Bingo game birds! You better be prepared to blow off $2 billion in stimulus spending over the next decade.

A new survey from the healthcare research organization JAMA Pediatrics finds that children and teens spending considerable amounts of time playing music related to anxiety and depression has “significantly” increased. More than half of teens and 50 percent of children and teens are practicing this “media use disorder” with music frequently.

Experts believe music plays an important role in coping with stress.

“Music and exercise are available over the counter in pharmacies and other pharmacies, such as restaurants, restaurants, and food courts, and they’re a great way to alleviate stress,” says Todd Crum, Ph.D., who worked with Jim Cipriani, Ph.D., of Vanderbilt University Medical Center in Nashville, Tennessee, on the survey and is an associate editor at JAMA Pediatrics. Crum says it’s a relief knowing there is no price tag for removing stress to music for kids. “Contrary to popular belief, there’s no [price] for listening to classics through smartphone or other streaming services. The researchers hope that leads to alternative strategies that will have less impact on the costly spending on music for young people.”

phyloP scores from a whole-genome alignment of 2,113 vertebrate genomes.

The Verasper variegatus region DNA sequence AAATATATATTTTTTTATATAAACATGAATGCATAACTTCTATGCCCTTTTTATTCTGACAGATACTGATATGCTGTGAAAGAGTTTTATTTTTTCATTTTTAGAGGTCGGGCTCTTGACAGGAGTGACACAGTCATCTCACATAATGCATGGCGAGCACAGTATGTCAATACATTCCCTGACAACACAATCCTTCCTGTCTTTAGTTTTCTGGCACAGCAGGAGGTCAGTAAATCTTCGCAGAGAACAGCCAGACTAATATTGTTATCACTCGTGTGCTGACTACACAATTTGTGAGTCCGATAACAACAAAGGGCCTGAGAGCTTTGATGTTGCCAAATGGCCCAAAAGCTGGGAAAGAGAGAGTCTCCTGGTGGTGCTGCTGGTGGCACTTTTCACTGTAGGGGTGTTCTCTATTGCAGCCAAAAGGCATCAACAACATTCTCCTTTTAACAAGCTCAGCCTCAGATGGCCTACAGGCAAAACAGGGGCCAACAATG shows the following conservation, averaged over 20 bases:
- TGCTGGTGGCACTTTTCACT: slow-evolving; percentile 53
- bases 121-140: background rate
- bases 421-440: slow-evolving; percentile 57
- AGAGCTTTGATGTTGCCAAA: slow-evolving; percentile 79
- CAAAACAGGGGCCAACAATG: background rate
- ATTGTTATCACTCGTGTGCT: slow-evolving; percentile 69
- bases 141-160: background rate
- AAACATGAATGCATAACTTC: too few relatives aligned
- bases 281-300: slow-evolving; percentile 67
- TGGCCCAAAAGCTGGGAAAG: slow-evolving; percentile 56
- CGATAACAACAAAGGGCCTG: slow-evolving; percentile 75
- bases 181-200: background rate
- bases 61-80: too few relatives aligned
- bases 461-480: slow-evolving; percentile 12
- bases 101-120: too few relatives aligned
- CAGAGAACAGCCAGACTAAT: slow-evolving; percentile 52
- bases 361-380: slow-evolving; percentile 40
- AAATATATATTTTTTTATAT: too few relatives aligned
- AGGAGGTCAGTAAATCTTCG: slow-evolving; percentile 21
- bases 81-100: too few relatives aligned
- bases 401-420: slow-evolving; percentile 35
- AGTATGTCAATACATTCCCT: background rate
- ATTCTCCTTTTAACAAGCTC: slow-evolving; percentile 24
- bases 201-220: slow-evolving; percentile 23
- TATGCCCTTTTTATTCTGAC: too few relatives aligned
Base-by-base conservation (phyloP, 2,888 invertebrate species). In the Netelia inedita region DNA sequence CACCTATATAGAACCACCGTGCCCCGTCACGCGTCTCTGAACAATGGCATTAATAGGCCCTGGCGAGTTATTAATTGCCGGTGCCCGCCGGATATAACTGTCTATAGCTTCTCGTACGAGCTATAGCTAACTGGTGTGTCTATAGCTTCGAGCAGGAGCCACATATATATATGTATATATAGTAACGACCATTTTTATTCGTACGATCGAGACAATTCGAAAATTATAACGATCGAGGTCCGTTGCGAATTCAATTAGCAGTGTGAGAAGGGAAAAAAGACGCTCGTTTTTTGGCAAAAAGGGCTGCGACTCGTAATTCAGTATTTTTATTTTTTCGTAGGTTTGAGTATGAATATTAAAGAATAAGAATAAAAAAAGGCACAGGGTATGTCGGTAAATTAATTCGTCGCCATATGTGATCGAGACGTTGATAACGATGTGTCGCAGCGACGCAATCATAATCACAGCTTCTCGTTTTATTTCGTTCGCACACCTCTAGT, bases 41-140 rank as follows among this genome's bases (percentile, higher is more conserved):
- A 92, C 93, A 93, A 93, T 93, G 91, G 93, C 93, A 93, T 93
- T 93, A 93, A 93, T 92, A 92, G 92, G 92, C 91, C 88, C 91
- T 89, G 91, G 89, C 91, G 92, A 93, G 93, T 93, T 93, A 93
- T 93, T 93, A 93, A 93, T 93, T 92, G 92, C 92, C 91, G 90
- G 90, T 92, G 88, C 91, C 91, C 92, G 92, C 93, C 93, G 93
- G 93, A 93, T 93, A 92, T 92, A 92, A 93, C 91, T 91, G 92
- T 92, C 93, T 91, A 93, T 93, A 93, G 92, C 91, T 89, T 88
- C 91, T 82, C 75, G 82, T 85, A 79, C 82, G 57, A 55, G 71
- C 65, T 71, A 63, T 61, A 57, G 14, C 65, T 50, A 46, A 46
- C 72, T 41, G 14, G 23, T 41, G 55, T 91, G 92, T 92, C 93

It’s not clear how much the increase in music use for stress coping with correlates with the epidemic of youth music consumption, says Amok Katoolgen of the University of Notre Dame in South Bend, Indiana. He says a 2015 meta-analysis estimated the annual music budget of elementary school children will be $170 million.

“Music is mostly social, much like games and family conversations,” says Katoolgen. “It’s like a microsuicide hotline. It’s so easy to get attention and now everyone is going to give a pill if somebody has suicidal thoughts.”For a suicidal person, music can reassure them that they’ll find a way through music. That, of course, was the impetus behind a 2016 law in the U.K. that provided for a one-time reimbursement of music therapy services for serious mental illnesses.

There’s more than one way to fun with music in the classroom; basic imagination and reaction play an important role. The researchers predict that music use will increase as adolescents and adults become accustomed to it. Someone who uses music frequently in the playground goes on to practice social, emotional and cognitive skills in everyday life. “It’s about time for the music industry to take note and start offering the sound treatment for music disorders for children,” says Katoolgen.

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